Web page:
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Bantu Diet

(below excerpted from CAL Bantu Cultural Profile)

The staple food for the Bantu is maize, locally known as soor, which is a thick porridge.

The staple food for the Bantu is maize, locally known as soor, which is a thick porridge. Other foods are beans, sorghum, vegetables, and fruits. Through outside influences, additional foods such as rice and spaghetti have become common. The Bantu catch fish for themselves from the Juba River and occasionally buy or trade for ghee, milk, and meat in the market from the nomads. They normally eat three meals a day. Breakfast often includes coffee with bananas, sweet potatoes, or yam. For lunch, they may eat boiled corn and beans mixed with sesame oil and tea. Dinner could be soor with mboga (cooked vegetables), fish or meat, and milk.

The Bantu eat halal meat—that is, meat that comes from animals slaughtered by a Muslim—and are not permitted to eat pork and lard. Some Bantu also hunt wild game to supplement their diets. Although the Bantu follow restrictions against alcohol, a few brew local drinks made of maize and honey, which are consumed during the traditional ritual dance gatherings.

Resettlement agencies may want to provide the Bantu with bread and cereal (hot and cold), the fruit and vegetables listed above, and milk and loose leaf tea to drink. The Bantu have learned to make and cook spaghetti and flat bread (similar to a tortilla) in the refugee camps from their rations of wheat, cooking oil, sugar, and salt. They have also grown tomatoes, onions, papaya, and watermelons in the camps and should be familiar with this produce in the United States.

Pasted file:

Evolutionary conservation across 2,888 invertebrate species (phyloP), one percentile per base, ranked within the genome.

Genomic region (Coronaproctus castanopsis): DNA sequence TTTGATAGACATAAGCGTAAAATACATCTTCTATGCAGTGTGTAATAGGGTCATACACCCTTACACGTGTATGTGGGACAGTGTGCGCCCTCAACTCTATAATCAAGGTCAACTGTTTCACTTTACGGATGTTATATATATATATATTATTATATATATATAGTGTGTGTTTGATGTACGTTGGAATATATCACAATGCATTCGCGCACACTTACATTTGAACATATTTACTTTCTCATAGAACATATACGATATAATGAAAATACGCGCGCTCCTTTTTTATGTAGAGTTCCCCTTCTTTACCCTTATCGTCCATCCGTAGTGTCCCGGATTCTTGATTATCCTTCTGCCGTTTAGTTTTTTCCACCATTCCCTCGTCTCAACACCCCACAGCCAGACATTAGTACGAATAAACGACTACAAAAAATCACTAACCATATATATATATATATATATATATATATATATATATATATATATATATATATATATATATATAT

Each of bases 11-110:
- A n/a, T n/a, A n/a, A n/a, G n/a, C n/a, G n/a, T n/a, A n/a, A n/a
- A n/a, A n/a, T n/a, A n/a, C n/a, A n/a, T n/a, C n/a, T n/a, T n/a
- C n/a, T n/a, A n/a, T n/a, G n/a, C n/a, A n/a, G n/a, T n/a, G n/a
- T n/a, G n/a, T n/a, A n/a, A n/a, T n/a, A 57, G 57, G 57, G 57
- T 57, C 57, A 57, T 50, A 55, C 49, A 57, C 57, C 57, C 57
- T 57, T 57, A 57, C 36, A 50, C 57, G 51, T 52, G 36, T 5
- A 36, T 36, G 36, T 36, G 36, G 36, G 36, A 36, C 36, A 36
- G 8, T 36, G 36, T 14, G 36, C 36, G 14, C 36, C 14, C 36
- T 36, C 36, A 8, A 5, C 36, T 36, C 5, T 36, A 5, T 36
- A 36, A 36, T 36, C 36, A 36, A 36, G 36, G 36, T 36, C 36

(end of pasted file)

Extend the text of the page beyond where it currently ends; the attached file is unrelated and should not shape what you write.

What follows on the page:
(below are comments and suggestions from Abdulai Jama)
Vegetables: Onions, tomatoes, peppers, garlic and carrots are the main vegetable staples. Lettuce, salads and leafy vegetables not popular.

Fruits: Bananas, papayas, melons, oranges, grapefruits, mangoes are what they are used to most but other fruits they will eat as well. Fruits can be expensive and generally they will eat what is seasonal and the best bargain.

Meats: Beef, fish and chicken are acceptable. Bantus would prefer to eat only Halal meats but as these are significantly more expensive, Bantus here have been buying their meat at the regular market place.

Other: Breads, milk, eggs, butter, jam and cereals are all popular. Also all kinds of beans and potatoes, rice, spaghetti and other pastas are staples of their diet. Stews are a popular dish made with broth, vegetables and meat or fish.

 

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